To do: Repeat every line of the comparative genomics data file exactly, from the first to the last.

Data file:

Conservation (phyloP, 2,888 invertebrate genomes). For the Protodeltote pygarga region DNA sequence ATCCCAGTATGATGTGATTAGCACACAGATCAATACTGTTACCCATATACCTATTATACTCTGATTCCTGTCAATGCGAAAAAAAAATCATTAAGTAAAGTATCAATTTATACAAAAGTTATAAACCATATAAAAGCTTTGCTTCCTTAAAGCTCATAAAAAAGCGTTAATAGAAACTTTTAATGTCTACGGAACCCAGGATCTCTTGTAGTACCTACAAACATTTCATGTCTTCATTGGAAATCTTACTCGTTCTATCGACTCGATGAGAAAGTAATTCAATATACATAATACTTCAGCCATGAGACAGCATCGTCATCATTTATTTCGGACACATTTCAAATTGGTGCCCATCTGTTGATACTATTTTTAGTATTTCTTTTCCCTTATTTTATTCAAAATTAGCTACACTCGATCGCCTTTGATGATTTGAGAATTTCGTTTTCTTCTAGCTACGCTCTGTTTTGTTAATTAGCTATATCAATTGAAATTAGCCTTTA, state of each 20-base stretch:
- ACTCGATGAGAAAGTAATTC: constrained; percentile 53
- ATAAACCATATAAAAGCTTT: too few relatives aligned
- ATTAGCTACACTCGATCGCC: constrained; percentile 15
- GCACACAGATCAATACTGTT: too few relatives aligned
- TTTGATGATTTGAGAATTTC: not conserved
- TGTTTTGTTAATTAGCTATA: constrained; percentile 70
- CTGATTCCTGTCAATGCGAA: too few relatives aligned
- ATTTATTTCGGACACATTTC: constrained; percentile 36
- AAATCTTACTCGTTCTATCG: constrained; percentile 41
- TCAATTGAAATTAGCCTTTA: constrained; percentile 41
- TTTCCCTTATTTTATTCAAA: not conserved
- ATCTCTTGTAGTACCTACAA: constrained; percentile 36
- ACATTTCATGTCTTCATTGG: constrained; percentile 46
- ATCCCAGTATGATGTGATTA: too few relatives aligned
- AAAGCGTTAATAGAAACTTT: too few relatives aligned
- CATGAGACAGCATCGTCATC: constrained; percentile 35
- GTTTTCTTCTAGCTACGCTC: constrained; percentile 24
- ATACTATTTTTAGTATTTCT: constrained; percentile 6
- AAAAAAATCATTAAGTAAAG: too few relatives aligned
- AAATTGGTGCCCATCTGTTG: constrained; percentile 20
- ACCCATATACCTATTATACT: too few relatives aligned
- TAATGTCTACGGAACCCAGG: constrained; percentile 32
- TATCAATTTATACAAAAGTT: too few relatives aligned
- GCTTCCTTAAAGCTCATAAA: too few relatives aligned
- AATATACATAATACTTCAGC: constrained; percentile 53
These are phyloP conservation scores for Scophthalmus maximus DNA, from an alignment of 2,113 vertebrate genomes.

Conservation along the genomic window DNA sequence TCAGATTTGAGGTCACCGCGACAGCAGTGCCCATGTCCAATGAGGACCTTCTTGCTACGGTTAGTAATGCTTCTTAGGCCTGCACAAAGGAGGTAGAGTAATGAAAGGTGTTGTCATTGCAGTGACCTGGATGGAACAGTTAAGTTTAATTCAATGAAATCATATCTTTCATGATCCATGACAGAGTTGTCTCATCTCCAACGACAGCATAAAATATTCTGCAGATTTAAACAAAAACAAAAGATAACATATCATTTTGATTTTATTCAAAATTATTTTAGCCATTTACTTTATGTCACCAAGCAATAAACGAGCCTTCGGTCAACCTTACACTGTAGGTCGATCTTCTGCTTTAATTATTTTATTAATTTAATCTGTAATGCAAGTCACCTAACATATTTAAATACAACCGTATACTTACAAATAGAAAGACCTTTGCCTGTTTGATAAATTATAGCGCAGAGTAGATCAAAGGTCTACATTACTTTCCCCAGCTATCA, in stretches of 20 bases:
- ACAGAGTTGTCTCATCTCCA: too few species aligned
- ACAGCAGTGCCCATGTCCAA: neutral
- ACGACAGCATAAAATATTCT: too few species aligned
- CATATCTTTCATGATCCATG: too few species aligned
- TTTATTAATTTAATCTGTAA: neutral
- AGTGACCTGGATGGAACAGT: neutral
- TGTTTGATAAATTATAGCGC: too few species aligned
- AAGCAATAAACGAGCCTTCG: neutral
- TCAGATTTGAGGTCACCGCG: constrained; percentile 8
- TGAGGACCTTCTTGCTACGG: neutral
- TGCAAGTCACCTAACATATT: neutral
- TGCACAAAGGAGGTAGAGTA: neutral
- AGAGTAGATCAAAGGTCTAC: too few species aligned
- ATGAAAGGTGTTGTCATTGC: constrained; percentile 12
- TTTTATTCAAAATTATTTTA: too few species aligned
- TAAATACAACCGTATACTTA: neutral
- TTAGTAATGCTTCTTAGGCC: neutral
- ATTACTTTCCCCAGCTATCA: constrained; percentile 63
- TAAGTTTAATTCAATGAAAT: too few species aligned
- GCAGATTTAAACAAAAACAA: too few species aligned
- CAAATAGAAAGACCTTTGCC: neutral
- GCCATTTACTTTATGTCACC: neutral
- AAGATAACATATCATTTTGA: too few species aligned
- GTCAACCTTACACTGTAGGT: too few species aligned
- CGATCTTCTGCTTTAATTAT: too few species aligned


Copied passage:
Conservation (phyloP, 2,888 invertebrate genomes). For the Protodeltote pygarga region DNA sequence ATCCCAGTATGATGTGATTAGCACACAGATCAATACTGTTACCCATATACCTATTATACTCTGATTCCTGTCAATGCGAAAAAAAAATCATTAAGTAAAGTATCAATTTATACAAAAGTTATAAACCATATAAAAGCTTTGCTTCCTTAAAGCTCATAAAAAAGCGTTAATAGAAACTTTTAATGTCTACGGAACCCAGGATCTCTTGTAGTACCTACAAACATTTCATGTCTTCATTGGAAATCTTACTCGTTCTATCGACTCGATGAGAAAGTAATTCAATATACATAATACTTCAGCCATGAGACAGCATCGTCATCATTTATTTCGGACACATTTCAAATTGGTGCCCATCTGTTGATACTATTTTTAGTATTTCTTTTCCCTTATTTTATTCAAAATTAGCTACACTCGATCGCCTTTGATGATTTGAGAATTTCGTTTTCTTCTAGCTACGCTCTGTTTTGTTAATTAGCTATATCAATTGAAATTAGCCTTTA, state of each 20-base stretch:
- ACTCGATGAGAAAGTAATTC: constrained; percentile 53
- ATAAACCATATAAAAGCTTT: too few relatives aligned
- ATTAGCTACACTCGATCGCC: constrained; percentile 15
- GCACACAGATCAATACTGTT: too few relatives aligned
- TTTGATGATTTGAGAATTTC: not conserved
- TGTTTTGTTAATTAGCTATA: constrained; percentile 70
- CTGATTCCTGTCAATGCGAA: too few relatives aligned
- ATTTATTTCGGACACATTTC: constrained; percentile 36
- AAATCTTACTCGTTCTATCG: constrained; percentile 41
- TCAATTGAAATTAGCCTTTA: constrained; percentile 41
- TTTCCCTTATTTTATTCAAA: not conserved
- ATCTCTTGTAGTACCTACAA: constrained; percentile 36
- ACATTTCATGTCTTCATTGG: constrained; percentile 46
- ATCCCAGTATGATGTGATTA: too few relatives aligned
- AAAGCGTTAATAGAAACTTT: too few relatives aligned
- CATGAGACAGCATCGTCATC: constrained; percentile 35
- GTTTTCTTCTAGCTACGCTC: constrained; percentile 24
- ATACTATTTTTAGTATTTCT: constrained; percentile 6
- AAAAAAATCATTAAGTAAAG: too few relatives aligned
- AAATTGGTGCCCATCTGTTG: constrained; percentile 20
- ACCCATATACCTATTATACT: too few relatives aligned
- TAATGTCTACGGAACCCAGG: constrained; percentile 32
- TATCAATTTATACAAAAGTT: too few relatives aligned
- GCTTCCTTAAAGCTCATAAA: too few relatives aligned
- AATATACATAATACTTCAGC: constrained; percentile 53
These are phyloP conservation scores for Scophthalmus maximus DNA, from an alignment of 2,113 vertebrate genomes.

Conservation along the genomic window DNA sequence TCAGATTTGAGGTCACCGCGACAGCAGTGCCCATGTCCAATGAGGACCTTCTTGCTACGGTTAGTAATGCTTCTTAGGCCTGCACAAAGGAGGTAGAGTAATGAAAGGTGTTGTCATTGCAGTGACCTGGATGGAACAGTTAAGTTTAATTCAATGAAATCATATCTTTCATGATCCATGACAGAGTTGTCTCATCTCCAACGACAGCATAAAATATTCTGCAGATTTAAACAAAAACAAAAGATAACATATCATTTTGATTTTATTCAAAATTATTTTAGCCATTTACTTTATGTCACCAAGCAATAAACGAGCCTTCGGTCAACCTTACACTGTAGGTCGATCTTCTGCTTTAATTATTTTATTAATTTAATCTGTAATGCAAGTCACCTAACATATTTAAATACAACCGTATACTTACAAATAGAAAGACCTTTGCCTGTTTGATAAATTATAGCGCAGAGTAGATCAAAGGTCTACATTACTTTCCCCAGCTATCA, in stretches of 20 bases:
- ACAGAGTTGTCTCATCTCCA: too few species aligned
- ACAGCAGTGCCCATGTCCAA: neutral
- ACGACAGCATAAAATATTCT: too few species aligned
- CATATCTTTCATGATCCATG: too few species aligned
- TTTATTAATTTAATCTGTAA: neutral
- AGTGACCTGGATGGAACAGT: neutral
- TGTTTGATAAATTATAGCGC: too few species aligned
- AAGCAATAAACGAGCCTTCG: neutral
- TCAGATTTGAGGTCACCGCG: constrained; percentile 8
- TGAGGACCTTCTTGCTACGG: neutral
- TGCAAGTCACCTAACATATT: neutral
- TGCACAAAGGAGGTAGAGTA: neutral
- AGAGTAGATCAAAGGTCTAC: too few species aligned
- ATGAAAGGTGTTGTCATTGC: constrained; percentile 12
- TTTTATTCAAAATTATTTTA: too few species aligned
- TAAATACAACCGTATACTTA: neutral
- TTAGTAATGCTTCTTAGGCC: neutral
- ATTACTTTCCCCAGCTATCA: constrained; percentile 63
- TAAGTTTAATTCAATGAAAT: too few species aligned
- GCAGATTTAAACAAAAACAA: too few species aligned
- CAAATAGAAAGACCTTTGCC: neutral
- GCCATTTACTTTATGTCACC: neutral
- AAGATAACATATCATTTTGA: too few species aligned
- GTCAACCTTACACTGTAGGT: too few species aligned
- CGATCTTCTGCTTTAATTAT: too few species aligned